Furthermore, if researchers want to report any concerns, anonymous reporting forms are being made available to highlight such concerns to laboratory directors. Special precautions need to be taken while conducting clinical trials and during interaction with patient subjects. Currently, most universities across the globe have paused all high risk research that involves human subjects. Before resuming activities with human participants, universities are putting in place strict human research activation procedures for all critical studies. To better ensure safety, human research studies will be activated in a tiered approach and all research personnel involved have to follow guidelines to confirm compliance as well as undertake comprehensive training modules before being allowed to interact with human participants.
All of this increases the costs associated with doing research. And yet, according to a recent survey conducted by Enago, around 35% of universities have cut budgets as a result of the pandemic. On the positive side, around 54% of universities have not had any significant changes in their research budgets for this year. This validates the fact that despite the economic slowdown, many countries still consider research and education as a priority. Although the long-term impacts of the current crisis on funding are unknown, 50% of universities in the survey feel that one of the immediate impacts will be the decrease in admission of international students.
Universities are expected to lose billions of dollars because of drops in student admissions and the associated tuition fees from international students. Australian universities warned that up to 21,000 full-time jobs including 7,000 from research are at risk. These financial implications as a result of the pandemic might cause smaller universities and institutes to shut down permanently while other universities and funding bodies turn their focus to research projects that serve national interests. On the other hand, Germany has committed to invest an additional USD 18 billion in science till 2030, while China plans to invest more in biology and epidemiology in the coming years. In the US, a coalition of research universities has asked Congress for USD 26 billion to support the scientific workforce and get research going again.
Road Ahead for Researchers and Laboratories
According to Kirsty Anderson, an organic chemist at the University of Auckland, New Zealand (interviewed in Nature), she and her lab colleagues have had to work in even- and odd-hour rotations to meet the university’s safety requirements. Similarly, Christian Haass, a neuroscientist at the Ludwig Maximilian University, Munich (interviewed in Science) who oversees around 120 people, was allowed to resume lab operations with only one-quarter of the workforce. His researchers have been working on weekends and late at night to complete their experiments. Other scientists who need animal models for their studies are already finding it difficult to obtain them as there are heavy restrictions on deliveries of any kind by local governments.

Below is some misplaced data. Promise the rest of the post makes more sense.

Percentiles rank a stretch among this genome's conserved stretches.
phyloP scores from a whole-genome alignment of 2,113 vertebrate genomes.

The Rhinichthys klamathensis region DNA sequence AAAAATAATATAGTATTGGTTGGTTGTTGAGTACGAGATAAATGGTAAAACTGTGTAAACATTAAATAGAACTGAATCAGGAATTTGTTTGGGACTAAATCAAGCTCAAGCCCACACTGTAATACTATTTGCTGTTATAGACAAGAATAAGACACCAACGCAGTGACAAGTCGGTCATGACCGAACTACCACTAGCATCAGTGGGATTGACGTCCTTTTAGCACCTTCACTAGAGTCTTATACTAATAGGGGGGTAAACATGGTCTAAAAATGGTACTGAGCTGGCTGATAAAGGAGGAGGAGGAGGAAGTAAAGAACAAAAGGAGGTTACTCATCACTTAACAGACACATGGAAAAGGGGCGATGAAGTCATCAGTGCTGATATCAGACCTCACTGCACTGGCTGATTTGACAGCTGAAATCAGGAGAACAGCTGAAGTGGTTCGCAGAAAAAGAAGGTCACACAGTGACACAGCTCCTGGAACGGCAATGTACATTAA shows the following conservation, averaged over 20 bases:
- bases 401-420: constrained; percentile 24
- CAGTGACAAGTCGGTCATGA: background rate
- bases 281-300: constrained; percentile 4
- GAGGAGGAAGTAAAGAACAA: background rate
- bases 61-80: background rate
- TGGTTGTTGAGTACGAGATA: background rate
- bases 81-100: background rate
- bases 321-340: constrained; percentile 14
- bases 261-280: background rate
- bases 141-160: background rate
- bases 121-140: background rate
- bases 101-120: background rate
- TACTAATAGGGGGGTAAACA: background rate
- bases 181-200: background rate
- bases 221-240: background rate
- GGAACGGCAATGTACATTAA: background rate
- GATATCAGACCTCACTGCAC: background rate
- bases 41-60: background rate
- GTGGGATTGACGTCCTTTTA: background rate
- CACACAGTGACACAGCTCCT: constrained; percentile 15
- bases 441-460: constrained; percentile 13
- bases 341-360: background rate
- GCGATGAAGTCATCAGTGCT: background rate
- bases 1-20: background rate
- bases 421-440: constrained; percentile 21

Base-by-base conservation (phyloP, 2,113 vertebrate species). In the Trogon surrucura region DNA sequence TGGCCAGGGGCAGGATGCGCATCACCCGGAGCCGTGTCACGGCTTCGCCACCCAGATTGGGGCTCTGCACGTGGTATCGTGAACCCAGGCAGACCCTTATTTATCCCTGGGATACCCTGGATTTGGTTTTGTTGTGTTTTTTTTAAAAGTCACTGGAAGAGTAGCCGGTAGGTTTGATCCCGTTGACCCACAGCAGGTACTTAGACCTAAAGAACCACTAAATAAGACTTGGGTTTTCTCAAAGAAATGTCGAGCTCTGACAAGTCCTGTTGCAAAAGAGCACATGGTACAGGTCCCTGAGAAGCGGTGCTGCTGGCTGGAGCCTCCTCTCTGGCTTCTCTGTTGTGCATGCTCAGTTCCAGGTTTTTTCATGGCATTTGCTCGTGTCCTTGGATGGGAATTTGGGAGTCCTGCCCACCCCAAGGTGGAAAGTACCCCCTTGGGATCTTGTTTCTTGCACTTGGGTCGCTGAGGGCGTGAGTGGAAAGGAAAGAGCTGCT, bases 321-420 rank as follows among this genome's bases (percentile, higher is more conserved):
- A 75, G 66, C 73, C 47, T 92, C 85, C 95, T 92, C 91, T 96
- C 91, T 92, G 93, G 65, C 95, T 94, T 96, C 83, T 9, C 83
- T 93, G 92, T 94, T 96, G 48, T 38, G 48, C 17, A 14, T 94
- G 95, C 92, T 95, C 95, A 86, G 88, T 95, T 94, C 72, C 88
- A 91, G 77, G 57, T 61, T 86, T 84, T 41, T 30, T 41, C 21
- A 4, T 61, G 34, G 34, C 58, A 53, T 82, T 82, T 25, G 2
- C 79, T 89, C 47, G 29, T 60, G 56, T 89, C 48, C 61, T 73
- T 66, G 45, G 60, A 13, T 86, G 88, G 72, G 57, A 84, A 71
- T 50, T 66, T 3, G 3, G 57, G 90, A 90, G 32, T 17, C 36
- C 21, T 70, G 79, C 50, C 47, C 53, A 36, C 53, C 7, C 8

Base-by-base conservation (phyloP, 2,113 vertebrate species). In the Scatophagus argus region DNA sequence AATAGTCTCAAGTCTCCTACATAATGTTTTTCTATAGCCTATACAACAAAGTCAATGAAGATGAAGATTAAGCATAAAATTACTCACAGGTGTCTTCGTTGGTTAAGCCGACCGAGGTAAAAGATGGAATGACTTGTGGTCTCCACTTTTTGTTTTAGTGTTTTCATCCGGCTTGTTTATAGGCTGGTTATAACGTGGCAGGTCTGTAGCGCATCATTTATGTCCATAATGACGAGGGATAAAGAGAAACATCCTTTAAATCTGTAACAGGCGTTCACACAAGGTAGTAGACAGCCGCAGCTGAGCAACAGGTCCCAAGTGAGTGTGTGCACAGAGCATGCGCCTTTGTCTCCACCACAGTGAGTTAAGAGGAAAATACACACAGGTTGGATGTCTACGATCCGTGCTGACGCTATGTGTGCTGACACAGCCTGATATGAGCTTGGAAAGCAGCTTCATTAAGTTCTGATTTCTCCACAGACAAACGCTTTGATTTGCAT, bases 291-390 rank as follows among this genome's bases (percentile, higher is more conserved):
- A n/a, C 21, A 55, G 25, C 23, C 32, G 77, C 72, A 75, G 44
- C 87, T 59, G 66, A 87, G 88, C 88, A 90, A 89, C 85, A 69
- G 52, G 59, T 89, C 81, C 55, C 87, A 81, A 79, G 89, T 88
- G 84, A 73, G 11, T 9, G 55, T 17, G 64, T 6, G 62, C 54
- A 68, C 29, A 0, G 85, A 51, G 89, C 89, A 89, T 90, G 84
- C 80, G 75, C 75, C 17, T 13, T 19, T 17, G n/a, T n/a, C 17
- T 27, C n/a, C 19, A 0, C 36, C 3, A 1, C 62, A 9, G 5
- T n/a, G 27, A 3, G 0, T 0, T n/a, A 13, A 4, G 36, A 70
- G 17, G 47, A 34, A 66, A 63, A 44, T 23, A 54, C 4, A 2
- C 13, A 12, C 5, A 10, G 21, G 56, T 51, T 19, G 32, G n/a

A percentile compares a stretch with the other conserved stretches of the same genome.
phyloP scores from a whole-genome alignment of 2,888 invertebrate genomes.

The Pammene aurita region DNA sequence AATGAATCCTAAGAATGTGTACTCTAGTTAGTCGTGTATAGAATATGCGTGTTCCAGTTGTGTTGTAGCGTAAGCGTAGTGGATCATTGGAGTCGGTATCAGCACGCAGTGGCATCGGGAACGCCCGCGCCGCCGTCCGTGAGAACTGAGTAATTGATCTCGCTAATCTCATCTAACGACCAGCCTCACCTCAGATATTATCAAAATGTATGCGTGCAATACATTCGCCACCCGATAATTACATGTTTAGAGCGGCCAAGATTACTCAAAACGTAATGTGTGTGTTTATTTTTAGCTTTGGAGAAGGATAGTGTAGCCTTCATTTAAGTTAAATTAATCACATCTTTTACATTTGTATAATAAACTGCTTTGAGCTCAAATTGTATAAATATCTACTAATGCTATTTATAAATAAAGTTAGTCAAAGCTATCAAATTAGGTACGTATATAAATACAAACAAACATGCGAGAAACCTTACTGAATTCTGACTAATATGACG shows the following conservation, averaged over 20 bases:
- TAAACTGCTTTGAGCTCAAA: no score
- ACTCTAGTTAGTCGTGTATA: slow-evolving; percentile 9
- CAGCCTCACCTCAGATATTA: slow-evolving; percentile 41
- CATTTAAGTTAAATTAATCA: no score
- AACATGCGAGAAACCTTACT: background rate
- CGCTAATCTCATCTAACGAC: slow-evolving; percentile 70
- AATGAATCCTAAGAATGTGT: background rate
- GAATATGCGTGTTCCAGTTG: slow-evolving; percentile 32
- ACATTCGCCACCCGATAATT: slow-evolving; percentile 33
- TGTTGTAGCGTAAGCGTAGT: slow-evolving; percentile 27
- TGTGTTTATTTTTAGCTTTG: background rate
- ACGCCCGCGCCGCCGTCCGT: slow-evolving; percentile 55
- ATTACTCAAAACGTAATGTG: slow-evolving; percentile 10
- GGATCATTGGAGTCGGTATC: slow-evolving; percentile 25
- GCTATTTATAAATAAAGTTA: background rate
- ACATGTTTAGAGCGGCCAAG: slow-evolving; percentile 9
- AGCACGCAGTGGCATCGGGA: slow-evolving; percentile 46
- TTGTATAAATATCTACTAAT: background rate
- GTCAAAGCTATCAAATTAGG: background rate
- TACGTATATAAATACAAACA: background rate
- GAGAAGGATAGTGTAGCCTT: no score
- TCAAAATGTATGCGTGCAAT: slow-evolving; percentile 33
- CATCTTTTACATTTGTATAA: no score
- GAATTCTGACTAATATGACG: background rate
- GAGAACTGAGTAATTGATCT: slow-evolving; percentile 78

Furthermore, many early career researchers who were pursuing their PhDs and working on research projects abroad were forced to return home during the pandemic. To prevent researchers from being professionally derailed by the pandemic, many institutions are extending tenure clocks, providing additional funding for graduate students, and also creating new job positions that would allow postdocs to stay longer. However, some scientists will still be reluctant — or unable — to return. This will definitely be a major setback for the global research community.
Keeping Hopes Alive
Amidst all the uncertainties and challenges, maintaining a regular schedule, both at home and work, can be both a driver of productivity and a great psychological relief. People will need to understand and adapt the new normal and take more precautions, not only for their own safety but also for their loved ones at home and the public in general. As we continue to work on our Research Risk Assessment program, we plan to report major findings and observations related to labs and also provide some insights that we hope will benefit the research community, from personal implications of donning safety gear at all times to supply chain issues related to animal models.
1 Thought on "Guest Post — Reopening Laboratories: What the New Normal Means for Researchers"
Thanks so much for sharing this perspective – we don’t often talk about the process of science on the Kitchen, and this is a great reminder of the challenges that some of the researchers we support (and their institutions) are facing.